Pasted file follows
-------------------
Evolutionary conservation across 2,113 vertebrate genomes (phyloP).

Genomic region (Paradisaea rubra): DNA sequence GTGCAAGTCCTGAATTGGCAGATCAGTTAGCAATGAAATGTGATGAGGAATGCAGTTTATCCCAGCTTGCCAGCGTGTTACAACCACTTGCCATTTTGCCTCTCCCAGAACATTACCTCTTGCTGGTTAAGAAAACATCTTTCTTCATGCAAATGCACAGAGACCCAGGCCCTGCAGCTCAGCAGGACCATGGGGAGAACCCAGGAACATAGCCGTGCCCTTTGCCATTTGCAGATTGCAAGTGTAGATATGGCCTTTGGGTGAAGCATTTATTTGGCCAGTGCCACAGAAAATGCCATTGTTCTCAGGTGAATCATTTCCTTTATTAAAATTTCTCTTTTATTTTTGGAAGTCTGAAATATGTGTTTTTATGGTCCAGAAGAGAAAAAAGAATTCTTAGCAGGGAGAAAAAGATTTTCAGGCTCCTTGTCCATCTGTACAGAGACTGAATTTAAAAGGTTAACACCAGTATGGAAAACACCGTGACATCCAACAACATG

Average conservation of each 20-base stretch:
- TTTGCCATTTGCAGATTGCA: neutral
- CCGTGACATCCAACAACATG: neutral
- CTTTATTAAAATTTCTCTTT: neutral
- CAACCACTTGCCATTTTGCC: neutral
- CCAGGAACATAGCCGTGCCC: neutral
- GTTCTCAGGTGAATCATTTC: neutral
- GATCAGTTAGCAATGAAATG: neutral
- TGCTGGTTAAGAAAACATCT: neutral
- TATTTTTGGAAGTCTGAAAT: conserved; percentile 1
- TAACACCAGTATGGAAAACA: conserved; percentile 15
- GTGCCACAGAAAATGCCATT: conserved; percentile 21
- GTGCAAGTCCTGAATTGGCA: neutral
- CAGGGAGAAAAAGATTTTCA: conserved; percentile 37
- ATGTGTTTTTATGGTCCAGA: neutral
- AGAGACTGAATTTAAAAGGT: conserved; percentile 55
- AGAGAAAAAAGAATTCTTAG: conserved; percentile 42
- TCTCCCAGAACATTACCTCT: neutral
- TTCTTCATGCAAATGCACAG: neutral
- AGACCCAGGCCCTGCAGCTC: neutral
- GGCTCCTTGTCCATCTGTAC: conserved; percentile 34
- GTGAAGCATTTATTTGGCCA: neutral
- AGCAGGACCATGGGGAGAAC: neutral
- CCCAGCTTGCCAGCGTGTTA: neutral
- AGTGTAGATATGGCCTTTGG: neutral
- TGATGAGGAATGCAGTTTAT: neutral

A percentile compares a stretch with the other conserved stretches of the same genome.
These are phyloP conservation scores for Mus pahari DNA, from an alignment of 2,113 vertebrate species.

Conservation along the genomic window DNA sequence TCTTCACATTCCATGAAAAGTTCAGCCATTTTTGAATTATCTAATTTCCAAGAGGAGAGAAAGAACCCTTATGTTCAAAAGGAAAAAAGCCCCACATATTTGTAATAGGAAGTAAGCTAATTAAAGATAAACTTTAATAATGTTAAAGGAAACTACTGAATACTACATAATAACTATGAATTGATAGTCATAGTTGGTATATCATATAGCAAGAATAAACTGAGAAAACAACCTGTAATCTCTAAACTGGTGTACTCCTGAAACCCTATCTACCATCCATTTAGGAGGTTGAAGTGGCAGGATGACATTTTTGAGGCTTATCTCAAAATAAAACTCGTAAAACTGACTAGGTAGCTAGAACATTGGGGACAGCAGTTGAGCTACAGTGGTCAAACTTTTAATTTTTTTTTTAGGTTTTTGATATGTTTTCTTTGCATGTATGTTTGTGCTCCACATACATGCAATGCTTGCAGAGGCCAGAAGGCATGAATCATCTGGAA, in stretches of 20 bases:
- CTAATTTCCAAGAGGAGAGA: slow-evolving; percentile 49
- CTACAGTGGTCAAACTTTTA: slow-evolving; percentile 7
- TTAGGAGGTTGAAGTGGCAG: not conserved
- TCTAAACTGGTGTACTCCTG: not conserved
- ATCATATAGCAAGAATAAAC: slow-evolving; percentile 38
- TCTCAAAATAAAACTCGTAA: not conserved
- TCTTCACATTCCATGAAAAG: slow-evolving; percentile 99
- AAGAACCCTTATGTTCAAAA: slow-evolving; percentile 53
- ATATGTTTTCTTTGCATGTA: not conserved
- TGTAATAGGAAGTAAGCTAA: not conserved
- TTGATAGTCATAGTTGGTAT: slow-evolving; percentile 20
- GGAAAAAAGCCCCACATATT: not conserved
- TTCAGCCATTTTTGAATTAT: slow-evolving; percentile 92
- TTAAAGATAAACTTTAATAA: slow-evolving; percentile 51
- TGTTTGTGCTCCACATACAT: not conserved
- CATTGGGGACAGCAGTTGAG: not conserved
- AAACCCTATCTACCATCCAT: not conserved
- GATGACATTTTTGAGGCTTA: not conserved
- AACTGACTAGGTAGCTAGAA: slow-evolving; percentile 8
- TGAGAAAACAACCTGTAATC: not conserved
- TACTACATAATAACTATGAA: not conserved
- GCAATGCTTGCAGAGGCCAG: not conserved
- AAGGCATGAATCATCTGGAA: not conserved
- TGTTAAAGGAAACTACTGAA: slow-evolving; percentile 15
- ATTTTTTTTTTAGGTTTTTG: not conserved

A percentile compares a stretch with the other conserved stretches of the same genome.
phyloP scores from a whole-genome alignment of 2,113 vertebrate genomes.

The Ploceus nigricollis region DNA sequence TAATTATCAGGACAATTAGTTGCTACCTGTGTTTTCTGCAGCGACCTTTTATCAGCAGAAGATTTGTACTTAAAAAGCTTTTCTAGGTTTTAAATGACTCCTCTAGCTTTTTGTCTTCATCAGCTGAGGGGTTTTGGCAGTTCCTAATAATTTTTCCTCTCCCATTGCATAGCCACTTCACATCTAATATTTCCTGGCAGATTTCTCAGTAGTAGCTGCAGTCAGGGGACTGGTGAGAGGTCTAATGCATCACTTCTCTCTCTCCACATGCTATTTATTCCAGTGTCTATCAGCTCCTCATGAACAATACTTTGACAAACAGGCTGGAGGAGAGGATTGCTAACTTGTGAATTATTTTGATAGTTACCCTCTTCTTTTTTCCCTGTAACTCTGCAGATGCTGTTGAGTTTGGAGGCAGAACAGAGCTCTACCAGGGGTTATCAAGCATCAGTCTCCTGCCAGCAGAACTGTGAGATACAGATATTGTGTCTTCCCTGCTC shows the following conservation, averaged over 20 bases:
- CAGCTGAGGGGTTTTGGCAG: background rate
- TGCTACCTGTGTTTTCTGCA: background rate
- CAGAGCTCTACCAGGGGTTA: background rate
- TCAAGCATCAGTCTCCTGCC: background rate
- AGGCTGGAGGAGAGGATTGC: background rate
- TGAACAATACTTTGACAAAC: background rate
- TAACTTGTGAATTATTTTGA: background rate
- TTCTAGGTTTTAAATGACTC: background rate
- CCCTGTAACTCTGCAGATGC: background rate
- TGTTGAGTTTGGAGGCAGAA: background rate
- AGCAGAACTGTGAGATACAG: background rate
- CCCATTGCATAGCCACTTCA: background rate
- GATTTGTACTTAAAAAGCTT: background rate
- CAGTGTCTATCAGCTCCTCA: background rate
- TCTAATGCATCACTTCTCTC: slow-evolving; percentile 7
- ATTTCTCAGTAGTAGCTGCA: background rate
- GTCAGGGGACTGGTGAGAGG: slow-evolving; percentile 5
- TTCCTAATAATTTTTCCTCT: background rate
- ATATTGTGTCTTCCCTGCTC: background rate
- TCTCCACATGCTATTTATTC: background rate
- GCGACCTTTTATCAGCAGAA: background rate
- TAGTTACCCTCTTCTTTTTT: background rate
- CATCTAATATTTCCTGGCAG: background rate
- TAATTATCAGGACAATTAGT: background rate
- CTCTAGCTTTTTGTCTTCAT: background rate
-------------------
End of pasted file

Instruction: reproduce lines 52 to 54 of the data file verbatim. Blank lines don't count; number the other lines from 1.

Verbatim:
- TACTACATAATAACTATGAA: not conserved
- GCAATGCTTGCAGAGGCCAG: not conserved
- AAGGCATGAATCATCTGGAA: not conserved